Relief from unwelcome dinnertime calls and calls asking seniors for banking information is coming.
Michigan is cracking down on robocalls, as Michigan Attorney General Dana Nessel announced at a press conference Friday a taskforce of state and federal partners to combat the issue.
Deputy Bureau Chief of the Federal Communications Commission Lisa Hone said technological advances in the past few years have made the number of reported robocalls skyrocket.
“At best, these kinds of robocalls make each of us suspicious when our phones ring. They interrupt our work and intrude on our time with our families and our friends,” Hohn said. “At worst, they are the vehicle for stealing millions and millions of dollars from hardworking Americans.”
The effort to clamp down on robocalls is supported by state and federal organizations, including the Federal Communications Commission, AARP of Michigan, Elder Law and Disability Rights Section of the State Bar of Michigan and the Federal Trade Commission.
To preface information about illegal robocalling, Nessel clarified that some robocalls are legal and said they:
- Come from a party that an individual has given prior permission to contact them or from a person or business for which an individual is already a customer
- Request in-person meeting to pitch a sale
- Come from a political party, political action committee or a politician
- Request funds for charitable organizations or public safety organizations
However, illegal robocalls:
- Try to sell goods or services for more than $25
- Call individuals on the National Do Not Call registry
- Do not provide the person they are calling their names, who they are calling on behalf of or a phone number to reach a live operator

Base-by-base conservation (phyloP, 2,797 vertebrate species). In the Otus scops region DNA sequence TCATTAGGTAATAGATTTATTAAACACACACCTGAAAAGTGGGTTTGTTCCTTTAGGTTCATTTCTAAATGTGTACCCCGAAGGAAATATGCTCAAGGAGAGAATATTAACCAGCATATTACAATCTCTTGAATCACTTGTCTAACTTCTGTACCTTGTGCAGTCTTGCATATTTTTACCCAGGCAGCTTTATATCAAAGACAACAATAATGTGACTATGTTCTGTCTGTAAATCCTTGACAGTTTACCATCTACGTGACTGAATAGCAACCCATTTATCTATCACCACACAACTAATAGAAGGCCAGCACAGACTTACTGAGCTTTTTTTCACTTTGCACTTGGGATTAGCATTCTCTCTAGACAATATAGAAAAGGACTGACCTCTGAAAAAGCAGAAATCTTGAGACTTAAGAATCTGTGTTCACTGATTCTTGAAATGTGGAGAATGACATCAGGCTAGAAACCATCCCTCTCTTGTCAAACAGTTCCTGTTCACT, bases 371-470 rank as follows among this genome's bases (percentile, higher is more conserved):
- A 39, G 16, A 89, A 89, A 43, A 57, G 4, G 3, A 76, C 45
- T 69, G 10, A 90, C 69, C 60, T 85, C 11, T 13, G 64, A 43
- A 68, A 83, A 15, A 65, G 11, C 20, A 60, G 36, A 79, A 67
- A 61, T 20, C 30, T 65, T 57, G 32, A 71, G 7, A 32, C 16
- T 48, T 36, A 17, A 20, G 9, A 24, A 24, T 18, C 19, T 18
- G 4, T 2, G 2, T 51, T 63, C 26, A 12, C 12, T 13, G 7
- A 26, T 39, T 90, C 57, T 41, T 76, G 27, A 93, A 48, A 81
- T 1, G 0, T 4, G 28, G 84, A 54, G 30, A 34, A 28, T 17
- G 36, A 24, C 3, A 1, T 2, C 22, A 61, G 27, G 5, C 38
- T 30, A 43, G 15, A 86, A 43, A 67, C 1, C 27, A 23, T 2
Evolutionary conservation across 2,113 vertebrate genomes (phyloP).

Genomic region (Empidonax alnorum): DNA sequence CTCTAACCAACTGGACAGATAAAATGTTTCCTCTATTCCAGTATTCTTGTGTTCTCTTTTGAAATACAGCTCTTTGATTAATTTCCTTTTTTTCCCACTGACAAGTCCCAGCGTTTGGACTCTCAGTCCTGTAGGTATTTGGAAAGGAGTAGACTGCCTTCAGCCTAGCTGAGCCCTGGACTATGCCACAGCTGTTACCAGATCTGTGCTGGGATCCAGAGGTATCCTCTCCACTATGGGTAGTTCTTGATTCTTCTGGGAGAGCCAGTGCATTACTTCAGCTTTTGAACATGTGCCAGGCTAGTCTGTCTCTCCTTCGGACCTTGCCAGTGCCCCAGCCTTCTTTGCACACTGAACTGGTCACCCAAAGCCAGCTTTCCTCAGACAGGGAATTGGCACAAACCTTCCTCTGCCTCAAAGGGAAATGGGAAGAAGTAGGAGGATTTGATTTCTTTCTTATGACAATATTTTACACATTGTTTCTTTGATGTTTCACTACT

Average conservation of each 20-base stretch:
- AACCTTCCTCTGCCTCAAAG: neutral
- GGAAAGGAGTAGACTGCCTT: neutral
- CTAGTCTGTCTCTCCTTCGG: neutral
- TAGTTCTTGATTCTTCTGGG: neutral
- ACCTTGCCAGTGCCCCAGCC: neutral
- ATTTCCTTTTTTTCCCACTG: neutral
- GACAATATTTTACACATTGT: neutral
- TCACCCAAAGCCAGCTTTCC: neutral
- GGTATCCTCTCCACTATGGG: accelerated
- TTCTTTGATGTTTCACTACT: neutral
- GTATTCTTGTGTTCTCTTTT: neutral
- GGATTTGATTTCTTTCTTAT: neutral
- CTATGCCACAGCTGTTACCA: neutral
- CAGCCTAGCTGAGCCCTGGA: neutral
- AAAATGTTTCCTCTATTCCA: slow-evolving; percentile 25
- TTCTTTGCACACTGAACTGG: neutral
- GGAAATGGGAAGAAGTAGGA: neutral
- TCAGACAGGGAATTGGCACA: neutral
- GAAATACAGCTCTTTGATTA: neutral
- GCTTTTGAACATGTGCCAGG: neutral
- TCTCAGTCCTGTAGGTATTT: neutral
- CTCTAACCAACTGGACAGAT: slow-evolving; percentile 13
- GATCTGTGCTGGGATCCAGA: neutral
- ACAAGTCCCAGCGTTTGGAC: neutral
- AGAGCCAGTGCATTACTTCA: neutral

- Come from callers where the caller ID number is fake or inaccurate
Nessel and others outlined the 12 initiatives to stop robocalling, cracking jokes about the annoyance of robocalls, but reminding the public that illegal robocalls can impact everyone and often target the state’s most vulnerable.
With new education efforts such as a “scam tracker” for Michiganders to learn about current and past scams and a statewide speaking tour to help residents protect themselves, the attorney general’s office hopes to equip those receiving calls with information to avoid being scammed.
The tactic illegal robocallers typical use is fear, said Melanie Duquesnel and Phil Catlett, CEOs of the Better Business Bureau Serving Eastern Michigan and Western Michigan, respectively. These callers threaten to shut utilities off or trick individuals into thinking something will go wrong with their businesses or loved ones and trick people into giving personal information.
Economically speaking, Catlett said illegal robocalls can be catastrophic to trust between businesses and consumers.
“Illegal robocalls don’t just impact consumers; they impact nonprofit communities,” Catlett said. “We’ve heard that illegal robocalls erode customer trust from both sides of the equation, from businesses and consumers. Consumers who are inundated with questionable offers are going to be even less trusting every time a company contacts them, even businesses with a good track record.”
Michigan is trying to lead endeavors to limit robocalls, said Assistant Attorney General Wisam Naoum, who’s heading antitrust enforcement. As Michigan weighs action in the Legislature to combat illegal robocallers, advocates are looking at existing laws in Missouri, Ohio, Indiana and North Carolina to see what’s working.
“The Michigan law does need to be strengthened to give our office the tools and abilities to enforce these more proactively and more thoroughly, including the ones that will simply just be annoying,” Naoum said.
Nessel is serving as acting governor on Friday, as the Advance first reported, since Gov. Gretchen Whitmer, Lt. Gov. Garlin Gilchrist and Secretary of State Jocelyn Benson are all out town. When asked at the press conference how her term was going, Nessel joked, “I haven’t had to declare war on Ohio.”